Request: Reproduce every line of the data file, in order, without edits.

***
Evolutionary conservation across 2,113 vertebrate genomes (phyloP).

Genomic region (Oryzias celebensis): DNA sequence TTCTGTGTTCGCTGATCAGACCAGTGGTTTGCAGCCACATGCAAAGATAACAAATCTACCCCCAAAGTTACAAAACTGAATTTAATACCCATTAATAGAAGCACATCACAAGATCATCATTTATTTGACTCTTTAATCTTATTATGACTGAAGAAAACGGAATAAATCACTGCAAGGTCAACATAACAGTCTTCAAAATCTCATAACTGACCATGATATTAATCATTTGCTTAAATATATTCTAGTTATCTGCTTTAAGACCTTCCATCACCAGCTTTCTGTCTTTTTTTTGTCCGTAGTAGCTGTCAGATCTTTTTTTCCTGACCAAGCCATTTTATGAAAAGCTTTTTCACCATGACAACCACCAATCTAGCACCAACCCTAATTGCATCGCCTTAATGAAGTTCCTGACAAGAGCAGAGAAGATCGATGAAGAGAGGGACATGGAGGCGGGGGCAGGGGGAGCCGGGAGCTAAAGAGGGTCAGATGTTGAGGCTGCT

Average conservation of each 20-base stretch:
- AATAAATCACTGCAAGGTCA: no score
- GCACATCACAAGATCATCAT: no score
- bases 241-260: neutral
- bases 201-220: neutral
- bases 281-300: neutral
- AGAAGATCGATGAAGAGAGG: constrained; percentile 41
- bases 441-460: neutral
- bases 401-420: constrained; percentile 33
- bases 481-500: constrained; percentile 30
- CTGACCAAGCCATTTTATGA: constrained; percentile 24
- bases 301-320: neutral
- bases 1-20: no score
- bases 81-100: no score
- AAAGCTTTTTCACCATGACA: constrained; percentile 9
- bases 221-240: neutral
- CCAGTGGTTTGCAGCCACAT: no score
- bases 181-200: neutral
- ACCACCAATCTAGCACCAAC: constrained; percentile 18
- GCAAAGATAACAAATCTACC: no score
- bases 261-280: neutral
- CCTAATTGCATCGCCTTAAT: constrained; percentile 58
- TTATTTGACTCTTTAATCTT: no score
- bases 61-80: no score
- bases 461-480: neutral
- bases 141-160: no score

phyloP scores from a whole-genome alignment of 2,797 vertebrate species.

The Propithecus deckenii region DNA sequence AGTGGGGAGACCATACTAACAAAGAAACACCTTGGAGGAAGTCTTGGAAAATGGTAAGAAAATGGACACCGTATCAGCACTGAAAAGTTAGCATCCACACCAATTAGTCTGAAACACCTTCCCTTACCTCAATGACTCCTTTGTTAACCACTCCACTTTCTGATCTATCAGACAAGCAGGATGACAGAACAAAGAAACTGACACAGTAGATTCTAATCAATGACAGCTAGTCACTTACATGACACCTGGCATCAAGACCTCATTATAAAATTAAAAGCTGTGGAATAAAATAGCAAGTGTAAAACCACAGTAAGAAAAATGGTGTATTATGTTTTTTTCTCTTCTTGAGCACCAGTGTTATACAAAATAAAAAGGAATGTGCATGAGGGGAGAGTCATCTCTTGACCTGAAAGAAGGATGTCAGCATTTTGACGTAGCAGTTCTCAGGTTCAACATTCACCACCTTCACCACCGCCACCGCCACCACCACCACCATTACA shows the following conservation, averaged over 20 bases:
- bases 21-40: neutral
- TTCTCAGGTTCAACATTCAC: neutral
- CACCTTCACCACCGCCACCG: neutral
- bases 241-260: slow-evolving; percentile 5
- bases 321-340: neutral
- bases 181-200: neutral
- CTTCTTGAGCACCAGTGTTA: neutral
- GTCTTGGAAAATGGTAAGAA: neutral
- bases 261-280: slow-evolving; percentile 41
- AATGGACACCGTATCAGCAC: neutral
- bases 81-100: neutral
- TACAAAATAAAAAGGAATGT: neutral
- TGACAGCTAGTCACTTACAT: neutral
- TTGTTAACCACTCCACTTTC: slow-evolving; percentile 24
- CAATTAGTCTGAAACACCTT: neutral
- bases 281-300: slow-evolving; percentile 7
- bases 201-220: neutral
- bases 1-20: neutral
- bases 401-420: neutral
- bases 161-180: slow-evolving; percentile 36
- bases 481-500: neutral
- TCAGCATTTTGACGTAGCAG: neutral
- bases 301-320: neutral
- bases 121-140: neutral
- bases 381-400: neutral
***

Evolutionary conservation across 2,113 vertebrate genomes (phyloP).

Genomic region (Oryzias celebensis): DNA sequence TTCTGTGTTCGCTGATCAGACCAGTGGTTTGCAGCCACATGCAAAGATAACAAATCTACCCCCAAAGTTACAAAACTGAATTTAATACCCATTAATAGAAGCACATCACAAGATCATCATTTATTTGACTCTTTAATCTTATTATGACTGAAGAAAACGGAATAAATCACTGCAAGGTCAACATAACAGTCTTCAAAATCTCATAACTGACCATGATATTAATCATTTGCTTAAATATATTCTAGTTATCTGCTTTAAGACCTTCCATCACCAGCTTTCTGTCTTTTTTTTGTCCGTAGTAGCTGTCAGATCTTTTTTTCCTGACCAAGCCATTTTATGAAAAGCTTTTTCACCATGACAACCACCAATCTAGCACCAACCCTAATTGCATCGCCTTAATGAAGTTCCTGACAAGAGCAGAGAAGATCGATGAAGAGAGGGACATGGAGGCGGGGGCAGGGGGAGCCGGGAGCTAAAGAGGGTCAGATGTTGAGGCTGCT

Average conservation of each 20-base stretch:
- AATAAATCACTGCAAGGTCA: no score
- GCACATCACAAGATCATCAT: no score
- bases 241-260: neutral
- bases 201-220: neutral
- bases 281-300: neutral
- AGAAGATCGATGAAGAGAGG: constrained; percentile 41
- bases 441-460: neutral
- bases 401-420: constrained; percentile 33
- bases 481-500: constrained; percentile 30
- CTGACCAAGCCATTTTATGA: constrained; percentile 24
- bases 301-320: neutral
- bases 1-20: no score
- bases 81-100: no score
- AAAGCTTTTTCACCATGACA: constrained; percentile 9
- bases 221-240: neutral
- CCAGTGGTTTGCAGCCACAT: no score
- bases 181-200: neutral
- ACCACCAATCTAGCACCAAC: constrained; percentile 18
- GCAAAGATAACAAATCTACC: no score
- bases 261-280: neutral
- CCTAATTGCATCGCCTTAAT: constrained; percentile 58
- TTATTTGACTCTTTAATCTT: no score
- bases 61-80: no score
- bases 461-480: neutral
- bases 141-160: no score

phyloP scores from a whole-genome alignment of 2,797 vertebrate species.

The Propithecus deckenii region DNA sequence AGTGGGGAGACCATACTAACAAAGAAACACCTTGGAGGAAGTCTTGGAAAATGGTAAGAAAATGGACACCGTATCAGCACTGAAAAGTTAGCATCCACACCAATTAGTCTGAAACACCTTCCCTTACCTCAATGACTCCTTTGTTAACCACTCCACTTTCTGATCTATCAGACAAGCAGGATGACAGAACAAAGAAACTGACACAGTAGATTCTAATCAATGACAGCTAGTCACTTACATGACACCTGGCATCAAGACCTCATTATAAAATTAAAAGCTGTGGAATAAAATAGCAAGTGTAAAACCACAGTAAGAAAAATGGTGTATTATGTTTTTTTCTCTTCTTGAGCACCAGTGTTATACAAAATAAAAAGGAATGTGCATGAGGGGAGAGTCATCTCTTGACCTGAAAGAAGGATGTCAGCATTTTGACGTAGCAGTTCTCAGGTTCAACATTCACCACCTTCACCACCGCCACCGCCACCACCACCACCATTACA shows the following conservation, averaged over 20 bases:
- bases 21-40: neutral
- TTCTCAGGTTCAACATTCAC: neutral
- CACCTTCACCACCGCCACCG: neutral
- bases 241-260: slow-evolving; percentile 5
- bases 321-340: neutral
- bases 181-200: neutral
- CTTCTTGAGCACCAGTGTTA: neutral
- GTCTTGGAAAATGGTAAGAA: neutral
- bases 261-280: slow-evolving; percentile 41
- AATGGACACCGTATCAGCAC: neutral
- bases 81-100: neutral
- TACAAAATAAAAAGGAATGT: neutral
- TGACAGCTAGTCACTTACAT: neutral
- TTGTTAACCACTCCACTTTC: slow-evolving; percentile 24
- CAATTAGTCTGAAACACCTT: neutral
- bases 281-300: slow-evolving; percentile 7
- bases 201-220: neutral
- bases 1-20: neutral
- bases 401-420: neutral
- bases 161-180: slow-evolving; percentile 36
- bases 481-500: neutral
- TCAGCATTTTGACGTAGCAG: neutral
- bases 301-320: neutral
- bases 121-140: neutral
- bases 381-400: neutral